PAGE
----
As another one of the negative twists in the nearly four-year-old saga of Pacific Gas and Electric Co. (PG&E) and the fatal September 2010 natural gas transmission pipeline rupture in San Bruno, CA, the consumer watchdog The Utility Reform Network (TURN) on Tuesday charged both the utility and state regulators with malfeasance in handling the aftermath of the tragedy.

TURN officials demanded that the California Public Utilities Commission (CPUC) sanction PG&E for allegedly violating the regulatory agency’s ex parte rules. In addition, they asked for long-time CPUC President Michael Peevey to be disqualified from the ongoing penalty phase investigation of the San Bruno case because he participated in improper contacts with the utility.

Elected officials in the City of San Bruno and the state legislature have been critical of the CPUC generally and Peevey, in particular, for having “too cozy” to relationship with PG&E and other investor-owned companies that they oversee (see Daily GPI, June 7, 2013).

TURN said its request Tuesday supports previous motions made by San Bruno officials for sanctioning the San Francisco-based utility and recusing Peevey, who has headed the state regulatory commission for more than a decade under three different governors (see Daily GPI, Feb. 5).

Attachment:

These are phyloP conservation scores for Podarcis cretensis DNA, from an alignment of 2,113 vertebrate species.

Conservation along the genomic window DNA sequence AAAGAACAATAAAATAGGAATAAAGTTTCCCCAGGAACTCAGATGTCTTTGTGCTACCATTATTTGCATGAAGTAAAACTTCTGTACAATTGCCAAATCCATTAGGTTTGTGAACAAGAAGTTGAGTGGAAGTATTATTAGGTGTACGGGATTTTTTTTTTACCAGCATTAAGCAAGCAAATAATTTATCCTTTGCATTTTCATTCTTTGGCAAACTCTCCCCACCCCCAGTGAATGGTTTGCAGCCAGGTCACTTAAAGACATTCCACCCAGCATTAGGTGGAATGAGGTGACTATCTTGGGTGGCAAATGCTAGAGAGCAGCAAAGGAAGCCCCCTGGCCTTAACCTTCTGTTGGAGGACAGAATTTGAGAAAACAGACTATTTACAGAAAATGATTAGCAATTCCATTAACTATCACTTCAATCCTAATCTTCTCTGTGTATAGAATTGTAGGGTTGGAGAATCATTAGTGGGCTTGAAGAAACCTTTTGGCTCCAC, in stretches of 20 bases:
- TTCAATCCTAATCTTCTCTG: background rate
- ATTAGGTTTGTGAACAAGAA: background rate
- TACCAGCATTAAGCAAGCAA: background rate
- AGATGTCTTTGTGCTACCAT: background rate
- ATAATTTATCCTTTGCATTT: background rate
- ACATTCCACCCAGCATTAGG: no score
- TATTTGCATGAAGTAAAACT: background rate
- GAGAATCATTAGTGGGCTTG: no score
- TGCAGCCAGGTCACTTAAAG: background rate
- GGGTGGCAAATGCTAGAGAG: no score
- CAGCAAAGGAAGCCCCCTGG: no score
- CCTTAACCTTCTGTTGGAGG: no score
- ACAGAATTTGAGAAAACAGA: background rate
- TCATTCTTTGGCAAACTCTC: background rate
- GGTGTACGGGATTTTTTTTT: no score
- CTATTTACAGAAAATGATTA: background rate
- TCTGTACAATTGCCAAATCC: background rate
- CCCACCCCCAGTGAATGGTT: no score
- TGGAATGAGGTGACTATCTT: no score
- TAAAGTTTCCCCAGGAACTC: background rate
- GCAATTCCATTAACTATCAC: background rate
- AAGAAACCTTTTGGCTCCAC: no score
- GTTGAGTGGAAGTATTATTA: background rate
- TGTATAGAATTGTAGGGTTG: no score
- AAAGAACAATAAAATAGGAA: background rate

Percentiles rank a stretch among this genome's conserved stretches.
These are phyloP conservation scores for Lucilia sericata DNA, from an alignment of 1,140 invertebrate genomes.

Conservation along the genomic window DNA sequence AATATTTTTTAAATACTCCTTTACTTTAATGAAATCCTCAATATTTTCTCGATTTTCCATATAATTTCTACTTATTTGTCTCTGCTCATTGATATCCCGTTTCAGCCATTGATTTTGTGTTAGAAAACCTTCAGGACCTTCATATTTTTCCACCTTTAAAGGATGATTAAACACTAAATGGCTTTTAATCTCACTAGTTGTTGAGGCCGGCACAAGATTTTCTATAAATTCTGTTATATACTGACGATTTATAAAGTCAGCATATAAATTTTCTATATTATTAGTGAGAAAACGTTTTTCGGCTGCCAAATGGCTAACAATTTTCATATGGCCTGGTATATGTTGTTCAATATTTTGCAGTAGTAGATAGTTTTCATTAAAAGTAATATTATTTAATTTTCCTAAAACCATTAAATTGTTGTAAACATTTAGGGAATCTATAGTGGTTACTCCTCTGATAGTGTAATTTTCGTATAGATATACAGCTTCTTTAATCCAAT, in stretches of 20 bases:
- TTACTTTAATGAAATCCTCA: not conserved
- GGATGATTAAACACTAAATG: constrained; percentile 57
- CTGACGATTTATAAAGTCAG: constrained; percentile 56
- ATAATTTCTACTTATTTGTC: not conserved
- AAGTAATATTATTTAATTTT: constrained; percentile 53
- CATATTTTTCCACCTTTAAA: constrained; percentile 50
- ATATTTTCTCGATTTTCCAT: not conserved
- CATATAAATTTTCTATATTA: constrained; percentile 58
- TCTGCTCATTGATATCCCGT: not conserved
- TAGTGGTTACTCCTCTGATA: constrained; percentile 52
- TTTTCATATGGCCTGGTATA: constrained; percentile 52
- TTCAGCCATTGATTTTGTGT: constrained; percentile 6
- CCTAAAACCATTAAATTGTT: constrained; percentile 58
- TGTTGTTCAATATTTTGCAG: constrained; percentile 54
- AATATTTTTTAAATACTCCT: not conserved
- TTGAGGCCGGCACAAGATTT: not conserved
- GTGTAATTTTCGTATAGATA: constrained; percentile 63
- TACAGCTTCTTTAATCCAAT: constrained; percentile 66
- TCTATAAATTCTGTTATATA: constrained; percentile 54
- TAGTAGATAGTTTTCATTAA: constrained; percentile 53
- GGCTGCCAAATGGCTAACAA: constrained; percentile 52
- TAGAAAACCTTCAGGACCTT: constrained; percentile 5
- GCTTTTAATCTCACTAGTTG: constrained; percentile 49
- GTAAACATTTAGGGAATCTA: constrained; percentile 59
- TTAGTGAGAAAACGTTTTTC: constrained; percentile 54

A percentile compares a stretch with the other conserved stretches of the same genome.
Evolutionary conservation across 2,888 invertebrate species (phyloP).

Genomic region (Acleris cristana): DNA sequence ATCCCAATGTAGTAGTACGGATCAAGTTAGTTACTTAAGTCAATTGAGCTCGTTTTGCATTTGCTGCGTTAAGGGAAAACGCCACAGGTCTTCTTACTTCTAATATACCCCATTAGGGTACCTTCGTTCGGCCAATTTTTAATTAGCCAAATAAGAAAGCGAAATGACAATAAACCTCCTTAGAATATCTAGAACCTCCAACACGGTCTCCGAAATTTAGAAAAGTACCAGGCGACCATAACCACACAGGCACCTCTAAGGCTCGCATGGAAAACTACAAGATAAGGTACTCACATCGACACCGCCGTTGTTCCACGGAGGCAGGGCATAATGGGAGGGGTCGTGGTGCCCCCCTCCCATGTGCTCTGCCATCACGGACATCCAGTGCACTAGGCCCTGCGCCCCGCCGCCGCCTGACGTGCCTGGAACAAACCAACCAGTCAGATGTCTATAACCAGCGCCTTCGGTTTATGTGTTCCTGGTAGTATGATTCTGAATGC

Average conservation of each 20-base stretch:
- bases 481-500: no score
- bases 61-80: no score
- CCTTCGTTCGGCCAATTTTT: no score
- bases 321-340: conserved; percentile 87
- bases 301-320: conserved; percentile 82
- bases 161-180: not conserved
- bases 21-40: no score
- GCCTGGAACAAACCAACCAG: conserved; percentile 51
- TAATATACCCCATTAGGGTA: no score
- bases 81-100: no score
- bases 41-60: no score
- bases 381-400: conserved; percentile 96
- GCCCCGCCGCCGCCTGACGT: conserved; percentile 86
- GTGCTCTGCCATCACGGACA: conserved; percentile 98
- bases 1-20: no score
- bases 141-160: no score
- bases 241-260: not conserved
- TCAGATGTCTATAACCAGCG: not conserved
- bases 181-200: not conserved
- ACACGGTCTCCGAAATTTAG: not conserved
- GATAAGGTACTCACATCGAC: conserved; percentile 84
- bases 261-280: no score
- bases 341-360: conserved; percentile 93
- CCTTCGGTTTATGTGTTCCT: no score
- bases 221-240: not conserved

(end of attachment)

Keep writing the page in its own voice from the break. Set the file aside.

TURN’s top attorney Tom Long urged the CPUC to “finally stand up to PG&E and sanction the company for a series of e-mails in which [the utility] went outside of the legal process in back-door communications with Peevey, his chief advisors and other staff about PG&E’s financial position and remedial work on its mismanaged pipelines.

“Substantive communications like these on key issues in the [San Bruno penalty phase] proceeding are precisely the type of communications that the commission’s ex parte rules do not permit,” Long said.

TURN also wants Peevey dropped from participating in deciding if PG&E is penalized up to $2.25 billion for its failures before, during and after the San Bruno incident in which eight people were killed and a substantial part of the town destroyed (see Daily GPI, Dec. 26, 2013), alleging his back-door communications with PG&E give the appearance of bias.

“President Peevey’s leadership has been compromised from the beginning,” said TURN Executive Director Mark Toney. “The public is tired of the CPUC’s cozy relationship with PG&E.”

Toney cited “affectionate e-mails” between Peevey’s office and top executives at PG&E regarding the oversight of the utility since San Bruno pipeline explosion and fire happened.

A proposed decision on the potential penalty from two CPUC administrative law judges is expected in the next two months.